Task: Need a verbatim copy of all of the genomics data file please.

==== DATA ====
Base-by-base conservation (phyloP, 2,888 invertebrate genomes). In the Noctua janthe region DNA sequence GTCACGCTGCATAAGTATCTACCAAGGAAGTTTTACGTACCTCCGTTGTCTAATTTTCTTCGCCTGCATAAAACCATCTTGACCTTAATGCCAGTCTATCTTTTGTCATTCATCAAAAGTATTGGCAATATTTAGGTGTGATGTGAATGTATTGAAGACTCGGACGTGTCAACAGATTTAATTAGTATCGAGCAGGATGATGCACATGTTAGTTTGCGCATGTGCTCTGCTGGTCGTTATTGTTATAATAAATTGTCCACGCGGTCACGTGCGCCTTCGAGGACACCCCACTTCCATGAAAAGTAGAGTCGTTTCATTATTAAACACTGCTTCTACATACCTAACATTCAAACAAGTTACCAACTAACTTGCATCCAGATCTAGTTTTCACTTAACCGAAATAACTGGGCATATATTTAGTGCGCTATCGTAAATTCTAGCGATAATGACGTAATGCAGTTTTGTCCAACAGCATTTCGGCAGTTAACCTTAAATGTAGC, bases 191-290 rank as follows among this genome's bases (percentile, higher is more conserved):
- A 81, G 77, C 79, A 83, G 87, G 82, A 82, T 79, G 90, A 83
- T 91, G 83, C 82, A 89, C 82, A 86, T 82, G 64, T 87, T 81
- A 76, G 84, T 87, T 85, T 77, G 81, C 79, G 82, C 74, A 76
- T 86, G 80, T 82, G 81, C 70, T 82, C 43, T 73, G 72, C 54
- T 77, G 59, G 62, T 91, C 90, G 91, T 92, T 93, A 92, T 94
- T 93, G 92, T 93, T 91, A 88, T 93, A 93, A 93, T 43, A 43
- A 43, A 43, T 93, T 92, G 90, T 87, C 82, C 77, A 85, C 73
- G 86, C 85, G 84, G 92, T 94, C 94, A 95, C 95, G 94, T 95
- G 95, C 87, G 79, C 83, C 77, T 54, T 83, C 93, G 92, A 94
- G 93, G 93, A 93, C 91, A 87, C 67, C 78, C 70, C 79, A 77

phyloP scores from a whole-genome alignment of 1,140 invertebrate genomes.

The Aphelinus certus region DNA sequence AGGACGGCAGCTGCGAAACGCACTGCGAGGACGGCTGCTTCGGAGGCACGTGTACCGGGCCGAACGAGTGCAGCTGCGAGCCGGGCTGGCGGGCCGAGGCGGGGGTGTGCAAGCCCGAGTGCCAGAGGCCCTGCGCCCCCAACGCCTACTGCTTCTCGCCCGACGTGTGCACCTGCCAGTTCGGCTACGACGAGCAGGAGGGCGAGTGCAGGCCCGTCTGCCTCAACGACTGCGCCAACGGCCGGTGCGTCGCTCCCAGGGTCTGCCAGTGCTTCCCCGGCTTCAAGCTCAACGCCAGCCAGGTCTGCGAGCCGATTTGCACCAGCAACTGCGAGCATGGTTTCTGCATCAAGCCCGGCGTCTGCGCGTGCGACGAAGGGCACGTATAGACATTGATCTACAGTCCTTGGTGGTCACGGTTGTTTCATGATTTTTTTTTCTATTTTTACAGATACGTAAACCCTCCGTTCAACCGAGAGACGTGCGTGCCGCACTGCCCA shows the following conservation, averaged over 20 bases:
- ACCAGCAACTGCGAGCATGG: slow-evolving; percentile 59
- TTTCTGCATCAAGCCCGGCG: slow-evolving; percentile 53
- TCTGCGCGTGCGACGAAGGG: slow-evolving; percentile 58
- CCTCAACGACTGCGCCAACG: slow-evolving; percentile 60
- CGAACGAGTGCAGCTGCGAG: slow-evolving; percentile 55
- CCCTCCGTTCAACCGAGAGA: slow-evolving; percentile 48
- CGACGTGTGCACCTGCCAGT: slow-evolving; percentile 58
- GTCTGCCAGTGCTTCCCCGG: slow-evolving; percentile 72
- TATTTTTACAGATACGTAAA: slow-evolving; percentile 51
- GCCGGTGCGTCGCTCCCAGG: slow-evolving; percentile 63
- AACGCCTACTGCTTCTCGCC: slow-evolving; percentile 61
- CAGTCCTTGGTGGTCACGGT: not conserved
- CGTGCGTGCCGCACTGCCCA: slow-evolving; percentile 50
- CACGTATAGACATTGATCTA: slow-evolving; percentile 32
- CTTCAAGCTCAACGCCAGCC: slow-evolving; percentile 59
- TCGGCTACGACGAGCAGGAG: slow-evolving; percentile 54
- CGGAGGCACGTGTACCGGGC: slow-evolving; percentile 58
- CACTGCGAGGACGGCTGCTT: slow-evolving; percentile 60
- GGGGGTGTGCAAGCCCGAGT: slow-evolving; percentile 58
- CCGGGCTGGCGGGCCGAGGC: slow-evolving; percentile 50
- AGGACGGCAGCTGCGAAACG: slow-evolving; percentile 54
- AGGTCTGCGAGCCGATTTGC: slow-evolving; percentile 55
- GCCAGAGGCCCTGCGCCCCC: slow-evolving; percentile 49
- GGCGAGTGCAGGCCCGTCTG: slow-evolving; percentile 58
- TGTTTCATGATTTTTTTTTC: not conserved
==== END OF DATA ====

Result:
Base-by-base conservation (phyloP, 2,888 invertebrate genomes). In the Noctua janthe region DNA sequence GTCACGCTGCATAAGTATCTACCAAGGAAGTTTTACGTACCTCCGTTGTCTAATTTTCTTCGCCTGCATAAAACCATCTTGACCTTAATGCCAGTCTATCTTTTGTCATTCATCAAAAGTATTGGCAATATTTAGGTGTGATGTGAATGTATTGAAGACTCGGACGTGTCAACAGATTTAATTAGTATCGAGCAGGATGATGCACATGTTAGTTTGCGCATGTGCTCTGCTGGTCGTTATTGTTATAATAAATTGTCCACGCGGTCACGTGCGCCTTCGAGGACACCCCACTTCCATGAAAAGTAGAGTCGTTTCATTATTAAACACTGCTTCTACATACCTAACATTCAAACAAGTTACCAACTAACTTGCATCCAGATCTAGTTTTCACTTAACCGAAATAACTGGGCATATATTTAGTGCGCTATCGTAAATTCTAGCGATAATGACGTAATGCAGTTTTGTCCAACAGCATTTCGGCAGTTAACCTTAAATGTAGC, bases 191-290 rank as follows among this genome's bases (percentile, higher is more conserved):
- A 81, G 77, C 79, A 83, G 87, G 82, A 82, T 79, G 90, A 83
- T 91, G 83, C 82, A 89, C 82, A 86, T 82, G 64, T 87, T 81
- A 76, G 84, T 87, T 85, T 77, G 81, C 79, G 82, C 74, A 76
- T 86, G 80, T 82, G 81, C 70, T 82, C 43, T 73, G 72, C 54
- T 77, G 59, G 62, T 91, C 90, G 91, T 92, T 93, A 92, T 94
- T 93, G 92, T 93, T 91, A 88, T 93, A 93, A 93, T 43, A 43
- A 43, A 43, T 93, T 92, G 90, T 87, C 82, C 77, A 85, C 73
- G 86, C 85, G 84, G 92, T 94, C 94, A 95, C 95, G 94, T 95
- G 95, C 87, G 79, C 83, C 77, T 54, T 83, C 93, G 92, A 94
- G 93, G 93, A 93, C 91, A 87, C 67, C 78, C 70, C 79, A 77

phyloP scores from a whole-genome alignment of 1,140 invertebrate genomes.

The Aphelinus certus region DNA sequence AGGACGGCAGCTGCGAAACGCACTGCGAGGACGGCTGCTTCGGAGGCACGTGTACCGGGCCGAACGAGTGCAGCTGCGAGCCGGGCTGGCGGGCCGAGGCGGGGGTGTGCAAGCCCGAGTGCCAGAGGCCCTGCGCCCCCAACGCCTACTGCTTCTCGCCCGACGTGTGCACCTGCCAGTTCGGCTACGACGAGCAGGAGGGCGAGTGCAGGCCCGTCTGCCTCAACGACTGCGCCAACGGCCGGTGCGTCGCTCCCAGGGTCTGCCAGTGCTTCCCCGGCTTCAAGCTCAACGCCAGCCAGGTCTGCGAGCCGATTTGCACCAGCAACTGCGAGCATGGTTTCTGCATCAAGCCCGGCGTCTGCGCGTGCGACGAAGGGCACGTATAGACATTGATCTACAGTCCTTGGTGGTCACGGTTGTTTCATGATTTTTTTTTCTATTTTTACAGATACGTAAACCCTCCGTTCAACCGAGAGACGTGCGTGCCGCACTGCCCA shows the following conservation, averaged over 20 bases:
- ACCAGCAACTGCGAGCATGG: slow-evolving; percentile 59
- TTTCTGCATCAAGCCCGGCG: slow-evolving; percentile 53
- TCTGCGCGTGCGACGAAGGG: slow-evolving; percentile 58
- CCTCAACGACTGCGCCAACG: slow-evolving; percentile 60
- CGAACGAGTGCAGCTGCGAG: slow-evolving; percentile 55
- CCCTCCGTTCAACCGAGAGA: slow-evolving; percentile 48
- CGACGTGTGCACCTGCCAGT: slow-evolving; percentile 58
- GTCTGCCAGTGCTTCCCCGG: slow-evolving; percentile 72
- TATTTTTACAGATACGTAAA: slow-evolving; percentile 51
- GCCGGTGCGTCGCTCCCAGG: slow-evolving; percentile 63
- AACGCCTACTGCTTCTCGCC: slow-evolving; percentile 61
- CAGTCCTTGGTGGTCACGGT: not conserved
- CGTGCGTGCCGCACTGCCCA: slow-evolving; percentile 50
- CACGTATAGACATTGATCTA: slow-evolving; percentile 32
- CTTCAAGCTCAACGCCAGCC: slow-evolving; percentile 59
- TCGGCTACGACGAGCAGGAG: slow-evolving; percentile 54
- CGGAGGCACGTGTACCGGGC: slow-evolving; percentile 58
- CACTGCGAGGACGGCTGCTT: slow-evolving; percentile 60
- GGGGGTGTGCAAGCCCGAGT: slow-evolving; percentile 58
- CCGGGCTGGCGGGCCGAGGC: slow-evolving; percentile 50
- AGGACGGCAGCTGCGAAACG: slow-evolving; percentile 54
- AGGTCTGCGAGCCGATTTGC: slow-evolving; percentile 55
- GCCAGAGGCCCTGCGCCCCC: slow-evolving; percentile 49
- GGCGAGTGCAGGCCCGTCTG: slow-evolving; percentile 58
- TGTTTCATGATTTTTTTTTC: not conserved